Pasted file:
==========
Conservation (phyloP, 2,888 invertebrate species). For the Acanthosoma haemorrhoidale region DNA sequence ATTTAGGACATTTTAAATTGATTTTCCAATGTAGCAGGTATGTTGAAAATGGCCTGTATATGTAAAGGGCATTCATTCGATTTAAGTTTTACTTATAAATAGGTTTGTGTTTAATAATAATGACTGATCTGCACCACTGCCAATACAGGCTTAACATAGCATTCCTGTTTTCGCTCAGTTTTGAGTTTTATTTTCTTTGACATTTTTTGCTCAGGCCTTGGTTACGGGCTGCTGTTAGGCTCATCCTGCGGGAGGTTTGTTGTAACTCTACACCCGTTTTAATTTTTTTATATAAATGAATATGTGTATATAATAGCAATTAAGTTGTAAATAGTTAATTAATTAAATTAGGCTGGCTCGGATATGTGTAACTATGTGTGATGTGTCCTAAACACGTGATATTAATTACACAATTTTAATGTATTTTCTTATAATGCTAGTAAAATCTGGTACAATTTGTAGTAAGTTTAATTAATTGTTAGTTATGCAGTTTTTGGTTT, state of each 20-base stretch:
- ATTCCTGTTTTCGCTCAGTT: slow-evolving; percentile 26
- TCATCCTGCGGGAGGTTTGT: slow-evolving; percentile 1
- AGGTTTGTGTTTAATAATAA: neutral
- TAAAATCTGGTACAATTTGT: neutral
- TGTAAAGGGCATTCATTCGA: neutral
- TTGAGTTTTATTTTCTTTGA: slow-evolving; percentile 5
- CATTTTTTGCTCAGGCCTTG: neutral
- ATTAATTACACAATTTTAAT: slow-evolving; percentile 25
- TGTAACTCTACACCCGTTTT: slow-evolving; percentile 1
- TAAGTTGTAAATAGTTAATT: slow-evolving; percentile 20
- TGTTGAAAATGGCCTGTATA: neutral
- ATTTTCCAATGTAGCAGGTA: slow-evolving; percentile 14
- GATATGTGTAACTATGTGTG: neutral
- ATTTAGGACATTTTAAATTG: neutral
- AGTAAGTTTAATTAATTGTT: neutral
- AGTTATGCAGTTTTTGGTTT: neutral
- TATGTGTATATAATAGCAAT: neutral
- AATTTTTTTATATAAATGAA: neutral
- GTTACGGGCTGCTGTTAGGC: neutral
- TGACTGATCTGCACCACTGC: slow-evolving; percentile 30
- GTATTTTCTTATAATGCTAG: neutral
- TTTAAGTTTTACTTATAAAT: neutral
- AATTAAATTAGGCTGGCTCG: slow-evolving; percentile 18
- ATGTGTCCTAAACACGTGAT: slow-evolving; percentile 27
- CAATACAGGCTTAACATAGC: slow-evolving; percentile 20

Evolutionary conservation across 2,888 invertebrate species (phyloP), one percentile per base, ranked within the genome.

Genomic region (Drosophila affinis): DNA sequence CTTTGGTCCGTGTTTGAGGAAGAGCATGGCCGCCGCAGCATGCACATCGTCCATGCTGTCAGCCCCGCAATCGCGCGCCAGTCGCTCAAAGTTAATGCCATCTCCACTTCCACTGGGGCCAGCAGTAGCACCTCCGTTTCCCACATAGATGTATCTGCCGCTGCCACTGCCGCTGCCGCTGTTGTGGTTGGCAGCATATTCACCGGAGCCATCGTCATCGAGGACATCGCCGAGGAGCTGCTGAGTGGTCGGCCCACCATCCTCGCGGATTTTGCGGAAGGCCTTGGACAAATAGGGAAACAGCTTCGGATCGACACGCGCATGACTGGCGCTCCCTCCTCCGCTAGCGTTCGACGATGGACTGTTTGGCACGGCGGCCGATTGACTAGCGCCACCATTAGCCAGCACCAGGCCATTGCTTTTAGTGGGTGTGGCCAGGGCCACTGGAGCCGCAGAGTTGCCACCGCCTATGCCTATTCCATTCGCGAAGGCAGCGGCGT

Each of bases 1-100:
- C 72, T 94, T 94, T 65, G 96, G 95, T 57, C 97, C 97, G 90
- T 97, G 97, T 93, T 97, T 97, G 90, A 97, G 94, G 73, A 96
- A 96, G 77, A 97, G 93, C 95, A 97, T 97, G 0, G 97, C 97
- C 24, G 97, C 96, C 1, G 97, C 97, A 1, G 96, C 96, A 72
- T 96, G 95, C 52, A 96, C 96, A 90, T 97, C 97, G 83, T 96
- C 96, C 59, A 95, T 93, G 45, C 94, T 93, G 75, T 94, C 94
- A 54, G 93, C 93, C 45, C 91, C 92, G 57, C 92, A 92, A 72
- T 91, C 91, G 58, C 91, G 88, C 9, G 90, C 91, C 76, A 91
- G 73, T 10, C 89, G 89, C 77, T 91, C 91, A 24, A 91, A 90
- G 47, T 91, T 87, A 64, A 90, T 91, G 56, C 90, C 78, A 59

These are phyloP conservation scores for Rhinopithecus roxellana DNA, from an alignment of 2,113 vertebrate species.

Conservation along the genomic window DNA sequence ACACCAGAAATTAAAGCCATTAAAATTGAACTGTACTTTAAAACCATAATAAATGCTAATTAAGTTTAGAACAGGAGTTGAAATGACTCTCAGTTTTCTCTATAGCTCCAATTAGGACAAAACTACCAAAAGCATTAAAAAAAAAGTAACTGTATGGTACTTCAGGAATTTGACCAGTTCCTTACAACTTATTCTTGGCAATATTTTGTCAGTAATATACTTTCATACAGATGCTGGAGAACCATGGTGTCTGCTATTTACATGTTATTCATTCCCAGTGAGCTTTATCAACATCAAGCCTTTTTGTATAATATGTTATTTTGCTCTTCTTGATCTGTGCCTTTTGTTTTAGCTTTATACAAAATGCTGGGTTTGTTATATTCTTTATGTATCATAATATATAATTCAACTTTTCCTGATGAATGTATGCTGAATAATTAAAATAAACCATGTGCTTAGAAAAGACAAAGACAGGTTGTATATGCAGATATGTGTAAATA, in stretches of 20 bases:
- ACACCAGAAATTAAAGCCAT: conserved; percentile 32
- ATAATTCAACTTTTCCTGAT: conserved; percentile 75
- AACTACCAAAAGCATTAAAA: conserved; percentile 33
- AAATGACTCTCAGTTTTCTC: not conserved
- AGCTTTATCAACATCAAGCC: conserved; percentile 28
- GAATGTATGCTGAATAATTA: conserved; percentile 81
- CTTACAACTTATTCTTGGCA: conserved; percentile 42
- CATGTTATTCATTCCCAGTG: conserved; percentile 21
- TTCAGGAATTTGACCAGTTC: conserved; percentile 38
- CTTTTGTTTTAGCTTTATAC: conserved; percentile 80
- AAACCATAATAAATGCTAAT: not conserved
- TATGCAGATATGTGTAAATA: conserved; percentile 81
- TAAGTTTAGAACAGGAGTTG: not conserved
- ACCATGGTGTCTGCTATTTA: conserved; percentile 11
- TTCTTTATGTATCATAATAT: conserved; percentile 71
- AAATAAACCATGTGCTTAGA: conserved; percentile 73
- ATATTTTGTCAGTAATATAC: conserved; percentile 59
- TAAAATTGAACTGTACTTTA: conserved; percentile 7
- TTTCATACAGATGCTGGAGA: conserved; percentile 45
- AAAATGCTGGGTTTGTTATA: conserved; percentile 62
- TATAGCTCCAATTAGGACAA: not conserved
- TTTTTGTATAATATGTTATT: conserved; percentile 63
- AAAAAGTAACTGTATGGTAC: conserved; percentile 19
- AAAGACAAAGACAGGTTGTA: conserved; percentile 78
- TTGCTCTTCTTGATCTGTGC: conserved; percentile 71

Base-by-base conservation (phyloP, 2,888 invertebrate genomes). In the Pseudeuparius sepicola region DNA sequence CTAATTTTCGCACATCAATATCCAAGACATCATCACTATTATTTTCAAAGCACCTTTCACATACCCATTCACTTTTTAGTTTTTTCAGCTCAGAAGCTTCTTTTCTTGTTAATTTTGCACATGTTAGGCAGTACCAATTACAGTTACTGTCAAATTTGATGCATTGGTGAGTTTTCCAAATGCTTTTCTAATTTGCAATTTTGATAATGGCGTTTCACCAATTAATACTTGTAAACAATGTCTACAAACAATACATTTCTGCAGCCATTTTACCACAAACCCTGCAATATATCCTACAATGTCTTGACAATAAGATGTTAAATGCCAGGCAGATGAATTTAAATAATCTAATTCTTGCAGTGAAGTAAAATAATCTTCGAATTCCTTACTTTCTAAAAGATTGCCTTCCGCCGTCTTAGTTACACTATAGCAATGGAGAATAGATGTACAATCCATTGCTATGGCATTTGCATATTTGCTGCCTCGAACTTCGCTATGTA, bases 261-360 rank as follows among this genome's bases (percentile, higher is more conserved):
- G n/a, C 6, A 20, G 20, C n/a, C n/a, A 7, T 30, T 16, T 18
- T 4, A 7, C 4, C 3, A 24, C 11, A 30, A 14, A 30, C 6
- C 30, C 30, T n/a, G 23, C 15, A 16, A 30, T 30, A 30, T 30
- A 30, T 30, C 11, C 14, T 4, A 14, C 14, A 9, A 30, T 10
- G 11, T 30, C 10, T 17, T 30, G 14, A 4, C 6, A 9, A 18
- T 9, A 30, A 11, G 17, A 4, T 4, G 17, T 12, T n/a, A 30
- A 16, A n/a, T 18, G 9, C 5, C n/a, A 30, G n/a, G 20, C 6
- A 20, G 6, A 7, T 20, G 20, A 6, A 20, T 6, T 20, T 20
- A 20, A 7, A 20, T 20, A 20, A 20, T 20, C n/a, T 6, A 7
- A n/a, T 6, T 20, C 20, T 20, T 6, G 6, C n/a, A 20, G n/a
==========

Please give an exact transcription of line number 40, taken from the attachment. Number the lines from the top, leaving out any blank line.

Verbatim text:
These are phyloP conservation scores for Rhinopithecus roxellana DNA, from an alignment of 2,113 vertebrate species.